I’ve found this page to be very glitchy. It can take a while to load so be patient. Often, it will say that there’s no availability at first, but don’t get frustrated (easier said than done, I know). Sometimes, the calendar will update itself a minute or so later to reveal that there actually are appointments after all.
Sometimes, the calendar just won’t work and you’ll need to come back later. This is annoying but don’t worry, your progress won’t be lost. You won’t have to enter your details or pay again, and you can just go straight back to trying to schedule an appointment.
When choosing an appointment, make sure it’s at least 60 days before your appointment expires, and try to choose one that’s early in the day. Backlogs pile up throughout the day so the later you go, the longer you’re likely to wait.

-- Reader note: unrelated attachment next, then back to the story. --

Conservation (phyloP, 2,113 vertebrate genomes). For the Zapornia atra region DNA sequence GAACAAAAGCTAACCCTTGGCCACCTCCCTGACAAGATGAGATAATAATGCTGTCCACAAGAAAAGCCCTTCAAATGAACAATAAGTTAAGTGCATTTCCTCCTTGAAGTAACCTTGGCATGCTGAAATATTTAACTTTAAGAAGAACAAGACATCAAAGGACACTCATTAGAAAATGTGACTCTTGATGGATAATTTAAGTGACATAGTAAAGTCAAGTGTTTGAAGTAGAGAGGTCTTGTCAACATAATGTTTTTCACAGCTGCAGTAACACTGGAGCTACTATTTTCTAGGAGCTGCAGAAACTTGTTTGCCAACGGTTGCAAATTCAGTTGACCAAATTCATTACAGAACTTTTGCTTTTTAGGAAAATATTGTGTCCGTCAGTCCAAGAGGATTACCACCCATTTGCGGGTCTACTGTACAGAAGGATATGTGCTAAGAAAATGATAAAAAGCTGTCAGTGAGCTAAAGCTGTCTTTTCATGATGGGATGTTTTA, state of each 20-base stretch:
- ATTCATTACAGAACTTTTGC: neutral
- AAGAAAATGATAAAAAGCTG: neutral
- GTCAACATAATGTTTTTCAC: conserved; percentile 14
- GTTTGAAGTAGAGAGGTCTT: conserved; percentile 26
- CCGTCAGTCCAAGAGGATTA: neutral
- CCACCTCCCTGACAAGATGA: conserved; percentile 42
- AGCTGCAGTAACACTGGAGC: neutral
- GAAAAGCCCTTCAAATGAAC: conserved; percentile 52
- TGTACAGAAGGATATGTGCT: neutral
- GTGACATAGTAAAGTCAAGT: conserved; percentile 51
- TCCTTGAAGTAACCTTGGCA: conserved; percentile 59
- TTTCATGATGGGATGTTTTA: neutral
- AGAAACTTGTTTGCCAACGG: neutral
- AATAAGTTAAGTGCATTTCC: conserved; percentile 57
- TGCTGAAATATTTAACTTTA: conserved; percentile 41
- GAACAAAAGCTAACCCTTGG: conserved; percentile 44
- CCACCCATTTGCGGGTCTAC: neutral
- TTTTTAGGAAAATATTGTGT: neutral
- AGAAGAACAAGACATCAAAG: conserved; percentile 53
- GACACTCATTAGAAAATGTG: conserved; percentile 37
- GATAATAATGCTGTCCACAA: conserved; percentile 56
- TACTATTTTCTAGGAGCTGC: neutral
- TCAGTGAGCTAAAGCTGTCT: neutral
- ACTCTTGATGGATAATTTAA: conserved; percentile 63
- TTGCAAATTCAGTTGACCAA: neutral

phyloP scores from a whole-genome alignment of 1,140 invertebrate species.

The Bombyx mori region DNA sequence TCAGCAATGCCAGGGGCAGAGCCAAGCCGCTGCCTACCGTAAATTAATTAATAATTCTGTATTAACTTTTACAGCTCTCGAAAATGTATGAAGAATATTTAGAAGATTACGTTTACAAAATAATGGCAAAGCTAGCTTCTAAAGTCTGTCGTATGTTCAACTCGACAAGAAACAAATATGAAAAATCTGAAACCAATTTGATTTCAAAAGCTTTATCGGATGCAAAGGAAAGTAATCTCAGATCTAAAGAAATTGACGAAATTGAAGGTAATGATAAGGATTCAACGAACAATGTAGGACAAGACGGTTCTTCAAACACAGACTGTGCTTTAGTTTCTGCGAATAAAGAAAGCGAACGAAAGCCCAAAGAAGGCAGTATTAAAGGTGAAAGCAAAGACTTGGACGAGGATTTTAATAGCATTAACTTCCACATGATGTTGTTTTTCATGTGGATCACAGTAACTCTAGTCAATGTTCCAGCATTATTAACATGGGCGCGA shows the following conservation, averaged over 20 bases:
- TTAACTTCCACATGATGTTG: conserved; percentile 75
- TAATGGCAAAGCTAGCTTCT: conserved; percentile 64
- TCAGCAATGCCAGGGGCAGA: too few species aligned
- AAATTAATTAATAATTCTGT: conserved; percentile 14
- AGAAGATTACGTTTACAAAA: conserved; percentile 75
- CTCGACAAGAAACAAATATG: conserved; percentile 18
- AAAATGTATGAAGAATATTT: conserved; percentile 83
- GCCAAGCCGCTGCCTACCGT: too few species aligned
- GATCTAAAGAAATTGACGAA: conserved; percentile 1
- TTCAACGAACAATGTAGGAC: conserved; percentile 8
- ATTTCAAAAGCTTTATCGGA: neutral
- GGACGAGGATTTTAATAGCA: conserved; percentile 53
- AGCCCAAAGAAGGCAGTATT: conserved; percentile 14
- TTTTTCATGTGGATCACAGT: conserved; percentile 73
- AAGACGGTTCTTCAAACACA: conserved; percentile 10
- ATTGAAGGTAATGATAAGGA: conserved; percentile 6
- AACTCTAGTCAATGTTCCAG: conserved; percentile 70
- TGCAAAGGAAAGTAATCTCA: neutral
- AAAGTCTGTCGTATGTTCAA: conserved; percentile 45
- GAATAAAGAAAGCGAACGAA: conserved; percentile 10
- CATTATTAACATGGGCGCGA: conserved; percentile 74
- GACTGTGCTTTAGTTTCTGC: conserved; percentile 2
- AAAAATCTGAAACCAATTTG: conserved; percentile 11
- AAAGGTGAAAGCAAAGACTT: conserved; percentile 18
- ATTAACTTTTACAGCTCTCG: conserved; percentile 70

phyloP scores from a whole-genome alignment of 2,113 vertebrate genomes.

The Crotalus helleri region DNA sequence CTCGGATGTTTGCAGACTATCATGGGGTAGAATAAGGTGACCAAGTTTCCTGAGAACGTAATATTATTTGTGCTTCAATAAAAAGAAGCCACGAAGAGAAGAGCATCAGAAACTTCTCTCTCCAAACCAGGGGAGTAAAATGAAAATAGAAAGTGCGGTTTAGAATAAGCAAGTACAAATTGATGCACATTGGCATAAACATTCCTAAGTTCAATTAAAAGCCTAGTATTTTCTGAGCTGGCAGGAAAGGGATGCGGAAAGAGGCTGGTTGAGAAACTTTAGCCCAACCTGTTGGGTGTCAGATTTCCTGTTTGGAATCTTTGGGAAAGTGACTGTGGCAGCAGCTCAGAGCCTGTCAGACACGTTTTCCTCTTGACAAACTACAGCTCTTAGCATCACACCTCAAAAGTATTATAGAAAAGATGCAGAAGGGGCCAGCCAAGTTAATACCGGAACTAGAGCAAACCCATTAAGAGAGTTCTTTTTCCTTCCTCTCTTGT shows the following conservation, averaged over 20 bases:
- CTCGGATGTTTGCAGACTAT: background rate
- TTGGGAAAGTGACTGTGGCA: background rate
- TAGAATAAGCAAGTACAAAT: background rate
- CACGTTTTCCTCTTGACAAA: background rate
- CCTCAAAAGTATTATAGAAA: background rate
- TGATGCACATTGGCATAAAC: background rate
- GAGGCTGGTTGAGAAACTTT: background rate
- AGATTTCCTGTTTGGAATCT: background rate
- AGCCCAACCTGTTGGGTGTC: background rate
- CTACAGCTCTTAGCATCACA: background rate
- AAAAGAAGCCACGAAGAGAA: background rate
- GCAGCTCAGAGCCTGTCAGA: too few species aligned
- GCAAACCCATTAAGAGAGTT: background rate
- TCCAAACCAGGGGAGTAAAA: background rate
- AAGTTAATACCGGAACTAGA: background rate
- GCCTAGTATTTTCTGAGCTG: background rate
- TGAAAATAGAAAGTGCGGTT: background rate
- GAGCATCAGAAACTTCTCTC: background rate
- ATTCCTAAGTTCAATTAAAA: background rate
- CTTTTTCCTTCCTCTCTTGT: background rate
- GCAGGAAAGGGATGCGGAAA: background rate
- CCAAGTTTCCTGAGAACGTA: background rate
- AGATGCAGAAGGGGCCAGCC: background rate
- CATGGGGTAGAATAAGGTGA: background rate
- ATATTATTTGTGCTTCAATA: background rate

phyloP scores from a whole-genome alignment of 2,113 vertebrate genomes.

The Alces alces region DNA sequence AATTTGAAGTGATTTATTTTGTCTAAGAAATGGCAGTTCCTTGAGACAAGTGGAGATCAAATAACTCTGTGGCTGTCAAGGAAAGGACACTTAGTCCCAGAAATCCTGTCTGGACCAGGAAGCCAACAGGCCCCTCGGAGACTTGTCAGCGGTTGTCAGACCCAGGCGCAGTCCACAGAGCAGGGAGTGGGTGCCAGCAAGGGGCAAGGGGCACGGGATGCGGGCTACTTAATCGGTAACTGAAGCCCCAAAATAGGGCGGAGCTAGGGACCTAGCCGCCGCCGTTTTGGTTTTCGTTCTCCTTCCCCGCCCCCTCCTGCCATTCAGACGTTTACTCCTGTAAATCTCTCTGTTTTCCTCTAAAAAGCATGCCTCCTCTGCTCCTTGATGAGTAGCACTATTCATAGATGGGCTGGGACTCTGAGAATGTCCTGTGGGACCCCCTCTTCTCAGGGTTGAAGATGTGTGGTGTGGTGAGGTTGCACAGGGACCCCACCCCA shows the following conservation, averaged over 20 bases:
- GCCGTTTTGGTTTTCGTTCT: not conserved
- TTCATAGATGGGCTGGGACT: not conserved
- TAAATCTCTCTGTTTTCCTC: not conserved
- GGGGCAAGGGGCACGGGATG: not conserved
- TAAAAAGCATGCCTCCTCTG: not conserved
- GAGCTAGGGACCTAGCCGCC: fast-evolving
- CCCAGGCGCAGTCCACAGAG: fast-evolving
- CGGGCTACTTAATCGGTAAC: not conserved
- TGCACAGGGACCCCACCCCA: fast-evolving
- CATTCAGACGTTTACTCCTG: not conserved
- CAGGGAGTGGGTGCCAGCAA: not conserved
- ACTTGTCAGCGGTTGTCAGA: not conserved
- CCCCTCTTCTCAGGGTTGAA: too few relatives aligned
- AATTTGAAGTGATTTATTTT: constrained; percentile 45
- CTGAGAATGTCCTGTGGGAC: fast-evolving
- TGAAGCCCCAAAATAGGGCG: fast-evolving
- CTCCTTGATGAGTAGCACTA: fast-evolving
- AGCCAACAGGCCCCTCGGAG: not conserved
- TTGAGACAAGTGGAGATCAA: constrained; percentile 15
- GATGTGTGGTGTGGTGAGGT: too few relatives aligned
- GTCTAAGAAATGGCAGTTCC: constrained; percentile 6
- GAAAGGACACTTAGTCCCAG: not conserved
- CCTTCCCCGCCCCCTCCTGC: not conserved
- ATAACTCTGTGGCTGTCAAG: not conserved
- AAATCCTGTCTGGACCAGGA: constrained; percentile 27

And one more thing: if you need to reschedule your appointment, you can, but you have to do it at least 48 hours beforehand and you can only reschedule twice.
Step 8) Download your appointment letter
You’ll need to take a printed copy of your appointment letter with you to VFS, so make sure to download and save this now. It’s one of a small mountain of documents that you’re going to need.
Step 9) Download your application form and checklist
These documents download together as part of a zip file. As I’ve mentioned before, the checklist does not actually mention every single document you’re going to need, because that would just make things too easy for you. But don’t worry, I’ll provide you with a de facto checklist below.